As an email marketer, one of your main goals is to grow your email list. And while you’re investing a lot of time and resources into getting people to sign up for your emails, you also need to understand that they may unsubscribe at some point.

There may be many reasons for this. For example, they no longer can use your services because they moved to a new location. Or they already bought a similar product elsewhere. Whatever the reason is, there’s no point in holding a grudge and forcing people to stay on your list.

By making the unsubscribe process difficult, you’re risking:

best-case scenario: they’ll ignore your emails or move them to a folder they never open
worst-case scenario: they’ll report your emails as spam
Both of these outcomes lead to bad deliverability and lower return from your email marketing campaigns.

So here are a few pointers that’ll help you ensure your unsubscribe process is easy:

Don’t require your subscribers to log into your app to unsubscribe, as they may have lost their access to it
Tell your subscribers why they’re receiving your emails in the first place, for example, in your emails’ footer or the unsubscribe page
Provide a one or two-click unsubscribe process through a hyperlink in your message footer
Use a common phrase like “Unsubscribe” as your hyperlink text so people can quickly find it in the message
Make the unsubscribe link big enough so that people using mobile devices will be able to click on it easily
Avoid using dark patterns or tricky copy on the unsubscribe page 
And by all means, don’t hide or push your unsubscribe link down this far from your email content:

10. Use lead magnets
With more competition, building an email list isn’t as easy as it once was.

And that’s despite the fact that we know at least 43 effective ways to build an email list.

It’s not only challenging because your audience has far more information sources to choose from.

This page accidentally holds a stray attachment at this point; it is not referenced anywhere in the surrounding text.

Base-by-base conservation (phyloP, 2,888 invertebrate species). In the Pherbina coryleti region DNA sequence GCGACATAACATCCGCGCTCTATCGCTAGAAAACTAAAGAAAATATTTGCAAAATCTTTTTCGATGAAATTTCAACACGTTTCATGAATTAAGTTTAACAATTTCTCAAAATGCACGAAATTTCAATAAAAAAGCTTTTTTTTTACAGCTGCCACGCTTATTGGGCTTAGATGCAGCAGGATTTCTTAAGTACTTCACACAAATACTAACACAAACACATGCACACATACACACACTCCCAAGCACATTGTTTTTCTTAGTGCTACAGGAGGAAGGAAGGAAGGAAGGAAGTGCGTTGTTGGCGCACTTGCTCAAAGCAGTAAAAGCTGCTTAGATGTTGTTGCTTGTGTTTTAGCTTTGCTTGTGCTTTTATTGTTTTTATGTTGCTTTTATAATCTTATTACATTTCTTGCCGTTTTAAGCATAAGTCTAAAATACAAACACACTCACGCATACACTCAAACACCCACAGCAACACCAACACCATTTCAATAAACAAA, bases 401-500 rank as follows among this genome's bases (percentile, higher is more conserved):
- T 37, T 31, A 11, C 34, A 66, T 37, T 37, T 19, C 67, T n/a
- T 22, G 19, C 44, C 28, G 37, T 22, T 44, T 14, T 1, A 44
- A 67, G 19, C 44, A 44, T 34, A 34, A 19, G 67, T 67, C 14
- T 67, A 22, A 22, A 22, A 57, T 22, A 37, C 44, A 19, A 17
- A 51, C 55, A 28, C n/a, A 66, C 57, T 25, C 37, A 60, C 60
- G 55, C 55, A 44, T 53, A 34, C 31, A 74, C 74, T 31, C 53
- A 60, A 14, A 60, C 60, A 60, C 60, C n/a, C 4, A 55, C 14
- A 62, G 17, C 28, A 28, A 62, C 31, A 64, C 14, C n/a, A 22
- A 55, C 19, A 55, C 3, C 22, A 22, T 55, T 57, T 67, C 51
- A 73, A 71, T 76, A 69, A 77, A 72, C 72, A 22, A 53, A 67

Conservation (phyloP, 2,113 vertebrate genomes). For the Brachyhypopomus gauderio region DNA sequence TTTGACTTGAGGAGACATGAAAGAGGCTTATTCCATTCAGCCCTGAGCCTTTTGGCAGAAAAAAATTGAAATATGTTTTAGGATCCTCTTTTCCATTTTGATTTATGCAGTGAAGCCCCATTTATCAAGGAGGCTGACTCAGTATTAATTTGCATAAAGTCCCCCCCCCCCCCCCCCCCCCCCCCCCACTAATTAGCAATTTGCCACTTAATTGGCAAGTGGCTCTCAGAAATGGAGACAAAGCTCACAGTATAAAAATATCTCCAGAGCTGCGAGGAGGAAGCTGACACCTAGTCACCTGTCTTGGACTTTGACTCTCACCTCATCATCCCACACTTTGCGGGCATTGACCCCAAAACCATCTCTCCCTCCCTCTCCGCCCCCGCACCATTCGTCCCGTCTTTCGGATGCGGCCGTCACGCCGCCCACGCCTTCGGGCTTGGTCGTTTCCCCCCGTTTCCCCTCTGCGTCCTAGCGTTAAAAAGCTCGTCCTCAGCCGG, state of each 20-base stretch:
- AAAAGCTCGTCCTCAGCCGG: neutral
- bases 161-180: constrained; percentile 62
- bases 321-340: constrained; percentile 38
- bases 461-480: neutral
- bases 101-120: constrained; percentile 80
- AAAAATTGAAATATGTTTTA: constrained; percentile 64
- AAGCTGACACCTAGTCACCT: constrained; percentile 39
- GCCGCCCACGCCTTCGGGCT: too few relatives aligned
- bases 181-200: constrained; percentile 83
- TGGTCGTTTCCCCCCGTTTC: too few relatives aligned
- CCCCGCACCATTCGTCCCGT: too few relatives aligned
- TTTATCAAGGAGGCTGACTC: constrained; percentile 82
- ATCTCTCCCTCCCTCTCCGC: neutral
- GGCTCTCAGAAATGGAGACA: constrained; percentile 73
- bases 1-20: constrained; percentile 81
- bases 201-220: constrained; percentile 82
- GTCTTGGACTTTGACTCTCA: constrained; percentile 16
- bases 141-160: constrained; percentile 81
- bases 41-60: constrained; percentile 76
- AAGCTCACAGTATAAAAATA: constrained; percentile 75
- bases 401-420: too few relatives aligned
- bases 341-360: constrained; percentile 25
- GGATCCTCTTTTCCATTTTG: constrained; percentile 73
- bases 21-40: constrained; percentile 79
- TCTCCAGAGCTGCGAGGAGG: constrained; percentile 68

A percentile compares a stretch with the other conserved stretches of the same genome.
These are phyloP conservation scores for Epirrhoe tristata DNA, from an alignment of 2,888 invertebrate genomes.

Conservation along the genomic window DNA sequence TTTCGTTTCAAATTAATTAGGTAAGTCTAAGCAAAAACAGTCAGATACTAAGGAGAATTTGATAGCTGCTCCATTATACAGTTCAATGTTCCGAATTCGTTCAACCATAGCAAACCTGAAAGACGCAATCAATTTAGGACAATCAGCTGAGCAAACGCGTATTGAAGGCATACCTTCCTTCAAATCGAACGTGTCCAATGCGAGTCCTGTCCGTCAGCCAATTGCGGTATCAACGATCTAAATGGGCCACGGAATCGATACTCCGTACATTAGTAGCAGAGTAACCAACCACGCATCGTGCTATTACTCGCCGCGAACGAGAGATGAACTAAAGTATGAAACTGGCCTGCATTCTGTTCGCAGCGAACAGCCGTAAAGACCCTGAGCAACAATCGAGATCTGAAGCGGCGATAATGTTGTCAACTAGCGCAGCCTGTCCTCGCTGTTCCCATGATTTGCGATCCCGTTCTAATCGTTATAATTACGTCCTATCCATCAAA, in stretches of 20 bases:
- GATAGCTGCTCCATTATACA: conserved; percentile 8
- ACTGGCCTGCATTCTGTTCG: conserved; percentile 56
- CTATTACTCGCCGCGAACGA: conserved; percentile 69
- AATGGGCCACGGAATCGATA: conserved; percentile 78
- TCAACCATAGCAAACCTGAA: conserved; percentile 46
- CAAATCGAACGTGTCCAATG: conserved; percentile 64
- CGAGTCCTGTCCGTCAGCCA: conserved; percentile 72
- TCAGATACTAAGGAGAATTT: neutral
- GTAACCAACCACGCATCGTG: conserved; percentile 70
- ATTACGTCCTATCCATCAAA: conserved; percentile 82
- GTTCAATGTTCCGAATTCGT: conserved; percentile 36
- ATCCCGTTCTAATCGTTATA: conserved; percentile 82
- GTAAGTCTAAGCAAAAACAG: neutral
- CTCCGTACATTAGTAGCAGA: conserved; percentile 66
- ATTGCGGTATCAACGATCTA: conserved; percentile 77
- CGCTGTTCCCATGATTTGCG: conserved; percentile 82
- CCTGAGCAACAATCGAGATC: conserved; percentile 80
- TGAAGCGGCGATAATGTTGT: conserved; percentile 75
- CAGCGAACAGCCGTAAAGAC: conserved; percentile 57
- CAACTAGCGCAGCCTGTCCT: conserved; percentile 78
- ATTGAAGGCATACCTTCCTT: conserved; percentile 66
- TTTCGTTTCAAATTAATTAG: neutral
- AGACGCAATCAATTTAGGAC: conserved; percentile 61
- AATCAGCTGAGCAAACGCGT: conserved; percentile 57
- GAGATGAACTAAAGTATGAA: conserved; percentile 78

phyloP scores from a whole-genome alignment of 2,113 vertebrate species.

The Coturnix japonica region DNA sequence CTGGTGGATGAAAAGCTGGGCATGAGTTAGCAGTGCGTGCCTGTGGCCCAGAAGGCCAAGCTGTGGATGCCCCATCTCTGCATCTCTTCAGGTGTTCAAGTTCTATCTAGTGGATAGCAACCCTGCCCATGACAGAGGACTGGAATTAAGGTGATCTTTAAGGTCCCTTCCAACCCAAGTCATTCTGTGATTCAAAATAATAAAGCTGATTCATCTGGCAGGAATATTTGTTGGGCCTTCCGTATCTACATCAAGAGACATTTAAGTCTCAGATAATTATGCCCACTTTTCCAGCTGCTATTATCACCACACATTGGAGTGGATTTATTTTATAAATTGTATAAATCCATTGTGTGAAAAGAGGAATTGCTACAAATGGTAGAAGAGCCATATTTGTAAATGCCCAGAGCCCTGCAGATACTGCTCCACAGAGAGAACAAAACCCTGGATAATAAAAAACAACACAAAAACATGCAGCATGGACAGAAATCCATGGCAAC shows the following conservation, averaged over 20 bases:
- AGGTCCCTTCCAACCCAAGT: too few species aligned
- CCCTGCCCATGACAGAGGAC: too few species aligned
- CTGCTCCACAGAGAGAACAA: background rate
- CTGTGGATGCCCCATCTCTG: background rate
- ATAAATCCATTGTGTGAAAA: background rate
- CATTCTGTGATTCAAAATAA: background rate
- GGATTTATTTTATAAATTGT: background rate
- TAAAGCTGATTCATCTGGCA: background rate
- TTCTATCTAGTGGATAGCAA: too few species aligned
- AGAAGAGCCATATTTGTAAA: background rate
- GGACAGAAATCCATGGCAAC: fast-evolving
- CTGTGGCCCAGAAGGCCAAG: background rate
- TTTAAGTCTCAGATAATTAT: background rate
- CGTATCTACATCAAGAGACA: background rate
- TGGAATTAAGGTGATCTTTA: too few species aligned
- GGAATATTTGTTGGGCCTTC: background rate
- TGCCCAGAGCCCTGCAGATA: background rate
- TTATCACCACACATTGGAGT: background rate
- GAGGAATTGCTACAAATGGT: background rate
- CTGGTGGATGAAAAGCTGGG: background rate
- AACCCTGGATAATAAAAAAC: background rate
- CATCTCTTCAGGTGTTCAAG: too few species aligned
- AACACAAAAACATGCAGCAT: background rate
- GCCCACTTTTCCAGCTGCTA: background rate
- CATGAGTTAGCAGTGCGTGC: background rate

It’s also because some marketers have abused the privilege of getting into their subscribers’ inbox. They’ve sent too many irrelevant, uninteresting, or (worse) misleading email campaigns.

That means website visitors might think twice before filling out a form.

And, they’ll expect far more value in return for their email address.

It’s hard to prove your newsletter is worth it in a simple web form.

But a lead magnet can be a great way to offer value upfront.

Lead magnets – also known as incentives, freebies, or ‘bribes’ – are the best way to overcome people’s hesitation.

It can be a downloadable ebook, special industry report, calendar, or another enticing giveaway.

Here are some more lead magnet ideas to inspire you.

Since there are so many to choose from, you’ll need to test them to see which one gets the biggest conversion rate.

Here’s a lead magnet we like:

Clever lead magnet example.

It’s a low-cost freebie, especially as there’s no guarantee to win.

But the value of winning is relatively high if you look at it from an individual user’s perspective.

What’s also interesting is these books probably don’t relate to the newsletter content. But they allow the business to position itself as an industry authority. And that’s a pretty smart marketing move.

11. Drive click-throughs with engaging content
What’s so special about emails you consider click-worthy?

If you look at your favorite newsletters, you’ll probably find some common threads.

They either offer great products, interesting stories, thought-provoking articles, funny videos, or something else.

Nothing comes to your mind? Here are some great email marketing campaign examples.

Me? I like text-based emails with a single call to action that takes me to the full version of the article, or a video tutorial.

Ask your subscribers the same, and you’ll likely get a bunch of different answers.

But what are some common features?

Our data suggests emails with video observe click-through rates of up to 8%.

Emails with images perform better than those without. There’s over one percentage point difference in click-through rates (4.11% vs 2.87%).

So, you need to analyze your email campaigns and see what worked well in the past.

If you haven’t tried videos, animated gifs, interactive content, personalization, or emojis, it might be time to give them a go.

It’s a cliché, but you have to get creative.

Take this example of how to use interactive content in email campaigns from Email Uplers.

Interactive email newsletter for Valentine’s Day.

 Related article: 14 Valentine’s Day Email Ideas for 2022.

12. Test your emails before hitting send